Could sunflower protein join the plant-based protein major league? It ‘checks all the boxes’ says Burcon

By Elaine Watson contact

- Last updated on GMT

Burcon claims its technology can deliver sunflower protein isolates with a ‘neutral color and exceptionally bland flavor...’ Picture: GettyImages-KLSbear
Burcon claims its technology can deliver sunflower protein isolates with a ‘neutral color and exceptionally bland flavor...’ Picture: GettyImages-KLSbear

Related tags: sunflower protein, plant-based protein, plant protein

Sunflower is the world’s third largest oilseed crop behind soy and canola, so why isn’t it a major player in the plant-based protein arena?

As with canola, which is only just taking a seat​ at the plant-based protein table, it’s complicated, says Burcon NutraScience, which has just received a co-investment from Proteins Industries Canada to develop upcycled protein isolates from sunflower seeds with Canadian cold pressed oils firm Pristine Gourmet.

Traditional sunflower flours containing 50-60% protein exist in the market​,” Martin Schweizer, PhD, VP, technical development, told FoodNavigator-USA.  ​“[But] they have a darker color and come with off flavor, making them challenging in many food ingredient applications.

“Burcon’s patented technology is capable of producing high purity (>90%) sunflower proteins, with neutral color and exceptionally bland flavor. This is a game changer in the plant protein arena and should set a new benchmark for sunflower protein ingredients.”

Sunflower protein isolates with a ‘neutral color and exceptionally bland flavor’

Burcon will work with Pristine Gourmet to “fine-tune and scale up an economical extraction and isolation process”​ for protein isolates from the by-product (pressed cake) of sunflower oil production.

The scope of this project is a proof of concept to scale-up the technology, so the successful outcome of this project will lead to Burcon moving forward with the commercialization of sunflower protein ingredients​,” explained Schweizer, who said sunflower has not traditionally been grown as protein crop as the seeds don’t contain super-high levels of protein (14-18%).

However, the defatted cake – which has historically been used as animal feed - is obviously much higher in protein, he said.

“One of the deliverables of this project is to evaluate different parameters in the upfront processes, that will have an impact on producing a raw material that will allow for the best possible protein extraction.”

Consumer-friendly protein

So what’s attractive about sunflower protein isolates?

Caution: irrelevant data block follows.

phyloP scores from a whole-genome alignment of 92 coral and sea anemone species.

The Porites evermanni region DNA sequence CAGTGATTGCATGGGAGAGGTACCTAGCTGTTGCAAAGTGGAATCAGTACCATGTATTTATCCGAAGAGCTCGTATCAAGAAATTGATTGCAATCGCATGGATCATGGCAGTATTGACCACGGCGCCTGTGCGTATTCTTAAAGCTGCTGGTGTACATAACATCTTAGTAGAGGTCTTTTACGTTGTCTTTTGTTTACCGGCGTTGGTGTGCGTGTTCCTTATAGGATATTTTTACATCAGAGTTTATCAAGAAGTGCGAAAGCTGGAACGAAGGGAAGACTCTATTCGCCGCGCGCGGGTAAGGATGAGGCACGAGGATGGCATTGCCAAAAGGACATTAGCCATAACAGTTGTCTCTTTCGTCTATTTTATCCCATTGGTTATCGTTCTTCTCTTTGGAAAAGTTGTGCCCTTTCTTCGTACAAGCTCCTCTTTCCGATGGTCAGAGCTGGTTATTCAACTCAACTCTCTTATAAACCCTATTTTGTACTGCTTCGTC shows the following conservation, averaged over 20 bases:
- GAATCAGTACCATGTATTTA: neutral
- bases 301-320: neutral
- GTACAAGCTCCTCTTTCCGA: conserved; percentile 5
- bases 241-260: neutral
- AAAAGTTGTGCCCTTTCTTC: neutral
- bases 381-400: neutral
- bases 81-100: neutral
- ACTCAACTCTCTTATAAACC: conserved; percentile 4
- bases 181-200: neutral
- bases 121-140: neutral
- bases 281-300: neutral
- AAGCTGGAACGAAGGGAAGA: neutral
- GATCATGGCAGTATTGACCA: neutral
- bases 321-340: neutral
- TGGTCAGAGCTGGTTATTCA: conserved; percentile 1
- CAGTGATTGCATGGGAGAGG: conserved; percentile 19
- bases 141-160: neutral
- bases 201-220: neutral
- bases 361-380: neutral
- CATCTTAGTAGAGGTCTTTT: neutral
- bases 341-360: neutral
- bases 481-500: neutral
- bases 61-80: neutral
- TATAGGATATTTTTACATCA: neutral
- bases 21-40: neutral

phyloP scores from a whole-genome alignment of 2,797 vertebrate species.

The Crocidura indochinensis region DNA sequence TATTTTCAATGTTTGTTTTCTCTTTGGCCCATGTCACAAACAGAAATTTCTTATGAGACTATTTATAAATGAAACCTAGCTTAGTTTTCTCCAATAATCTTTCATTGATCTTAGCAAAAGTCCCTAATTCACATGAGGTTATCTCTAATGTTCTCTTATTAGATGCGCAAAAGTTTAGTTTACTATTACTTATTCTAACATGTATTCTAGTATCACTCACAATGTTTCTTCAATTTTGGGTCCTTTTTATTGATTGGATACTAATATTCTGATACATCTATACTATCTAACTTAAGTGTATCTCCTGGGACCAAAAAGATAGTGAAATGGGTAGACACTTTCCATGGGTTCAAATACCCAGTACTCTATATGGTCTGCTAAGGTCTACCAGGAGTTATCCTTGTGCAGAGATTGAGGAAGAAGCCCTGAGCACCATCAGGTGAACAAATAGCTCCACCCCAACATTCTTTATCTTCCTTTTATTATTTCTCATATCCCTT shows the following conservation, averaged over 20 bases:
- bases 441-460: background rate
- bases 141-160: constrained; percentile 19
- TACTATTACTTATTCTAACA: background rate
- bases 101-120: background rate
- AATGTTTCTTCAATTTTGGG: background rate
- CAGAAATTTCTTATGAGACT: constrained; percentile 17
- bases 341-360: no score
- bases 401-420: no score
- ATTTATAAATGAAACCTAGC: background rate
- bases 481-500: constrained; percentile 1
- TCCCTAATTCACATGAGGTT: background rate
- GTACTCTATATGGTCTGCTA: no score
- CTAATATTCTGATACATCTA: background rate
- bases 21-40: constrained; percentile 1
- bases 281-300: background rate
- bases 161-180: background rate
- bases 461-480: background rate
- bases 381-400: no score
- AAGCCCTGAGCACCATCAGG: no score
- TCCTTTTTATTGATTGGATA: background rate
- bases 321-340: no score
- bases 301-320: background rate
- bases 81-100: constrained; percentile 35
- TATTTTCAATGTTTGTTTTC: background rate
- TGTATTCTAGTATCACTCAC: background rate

“High purity sunflower protein isolates have a neutral flavor, off-white color, and offer unique properties that make them ideal as food ingredient in a variety of applications,” ​said Schweizer, who said sunflower protein “contains all of the essential amino acids, and is particularly high in sulfur containing amino acids, a sought-after group of amino acids.”

A non-GMO crop, sunflower is not a major food allergen, and has a consumer-friendly profile, claimed Schweizer, who said he believed the regulatory path for the protein will be “straight-forward.”

Ideal for ‘formulations which require delicate flavors’

Asked about food applications, he said: “The screening of food applications is currently in progress. The unique organoleptic and functional properties of sunflower protein isolates make them the ideal candidate for many potential food and beverage applications and in particular, for formulations which require delicate flavors.

 “Sunflower protein checks all the boxes as an ideal source of plant-based protein​,” added Peter H. Kappel, interim CEO and chairman of the board at Burcon, which has licensed its technology to produce high-purity pea and canola proteins to Merit Functional Foods.

With this investment, Burcon and Pristine Gourmet can accelerate the development of value-added premium protein ingredients coming from a by-product normally used as animal feed.”

Interested in plant-based protein?​​

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Plant-based proteins continue to dominate the so-called ‘alternative protein’ category, but will this still be the case in 10 years’ time? And which emerging plant proteins – from canola, barley and hemp to Pongamia, lupin, and chickpeas – will become the next soy, wheat, and pea?

Find answers in Plant-based protein in focus: From Pongamia to chickepeas​​​​, part of FoodNavigator’s global Positive Nutrition ​​​​virtual series, now available on demand.

Click here​​​ to register to watch the event, which aired March 24.

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